Hokusai - Ehon Sumida Gawa - Prints 2-13 and 2-14


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SumidaGawa2-14 SumidaGawa2-13
2-14 Anchorage at Koume 2-13 Moon above Ōkawa bridge
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The large bridge crossing Sumida river in the mid-distance is Ōkawa bridge (大川橋, which translates into “Large river bridge”). This bridge connects the quarter of Hanakawadochō (花川戸町, meaning “Flower river gate quarter”) in Asakusa district with the quarter of Takechō (竹丁) in Honjo district. It was built in 1774 and is more than 150 meters long. It provided an alternative for the ferry crossing, and pedestrians had to pay a small fee to cross the bridge. The small bridge visible in the far distance on the left of print 2-13 is Makura bridge (枕橋, which translates into “Pillow bridge”).

In the foreground of print 2-14 a samurai is entertaining three children (and at least one adult!) by spinning what seems to be a hangiri (a wooden barrel for dressing and cooling rice after cooking) on top of a long wooden pole.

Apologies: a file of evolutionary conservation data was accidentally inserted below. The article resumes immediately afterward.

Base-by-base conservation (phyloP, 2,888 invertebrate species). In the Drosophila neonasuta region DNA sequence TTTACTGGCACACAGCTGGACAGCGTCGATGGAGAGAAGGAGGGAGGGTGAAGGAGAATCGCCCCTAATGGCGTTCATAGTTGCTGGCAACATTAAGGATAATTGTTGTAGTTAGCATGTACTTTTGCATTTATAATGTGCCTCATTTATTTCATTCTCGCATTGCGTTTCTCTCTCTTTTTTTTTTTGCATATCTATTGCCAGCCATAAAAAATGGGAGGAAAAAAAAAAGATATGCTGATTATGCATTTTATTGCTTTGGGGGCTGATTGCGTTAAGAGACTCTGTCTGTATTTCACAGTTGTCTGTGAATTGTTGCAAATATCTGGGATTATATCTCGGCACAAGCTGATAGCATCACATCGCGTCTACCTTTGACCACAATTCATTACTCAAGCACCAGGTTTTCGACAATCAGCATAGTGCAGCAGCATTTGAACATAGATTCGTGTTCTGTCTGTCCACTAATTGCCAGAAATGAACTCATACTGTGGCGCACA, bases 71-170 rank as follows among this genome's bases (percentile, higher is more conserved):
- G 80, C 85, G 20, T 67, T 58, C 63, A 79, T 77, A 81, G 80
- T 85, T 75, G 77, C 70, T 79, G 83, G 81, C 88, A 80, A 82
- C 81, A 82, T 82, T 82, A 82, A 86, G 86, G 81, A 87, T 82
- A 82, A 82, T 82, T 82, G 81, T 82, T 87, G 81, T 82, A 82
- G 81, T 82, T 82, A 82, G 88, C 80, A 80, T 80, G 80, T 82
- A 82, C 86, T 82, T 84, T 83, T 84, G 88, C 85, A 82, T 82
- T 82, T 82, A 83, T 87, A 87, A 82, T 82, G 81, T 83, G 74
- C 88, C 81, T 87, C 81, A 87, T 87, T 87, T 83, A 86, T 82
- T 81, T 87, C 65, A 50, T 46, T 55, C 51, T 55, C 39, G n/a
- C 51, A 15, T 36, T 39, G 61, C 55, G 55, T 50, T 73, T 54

According to the title of this print, in the mid-distance boats are anchored at Koume village (小梅村, meaning “Little Plum village”). Koume village is actually located some 2.5 kilometres inland from the east bank of the river, as is indicated on this detail of an Edo map from 1858:

KoumeVillageEdoMap

Location of Koume village relative to the Sumida river


In 1876 the wooden Ōkawa bridge was rebuilt and renamed Azuma bridge (吾妻橋, which literally translates into “My wife’s bridge”). Subsequently, the bridge was rebuilt several times, with the bridge that is seen today constructed in 1931:

Azuma bridge today

Current view of Azuma bridge


And here is a picture of Makura bridge as it looks today:

Makura bBridge today

Current view of Makura bridge


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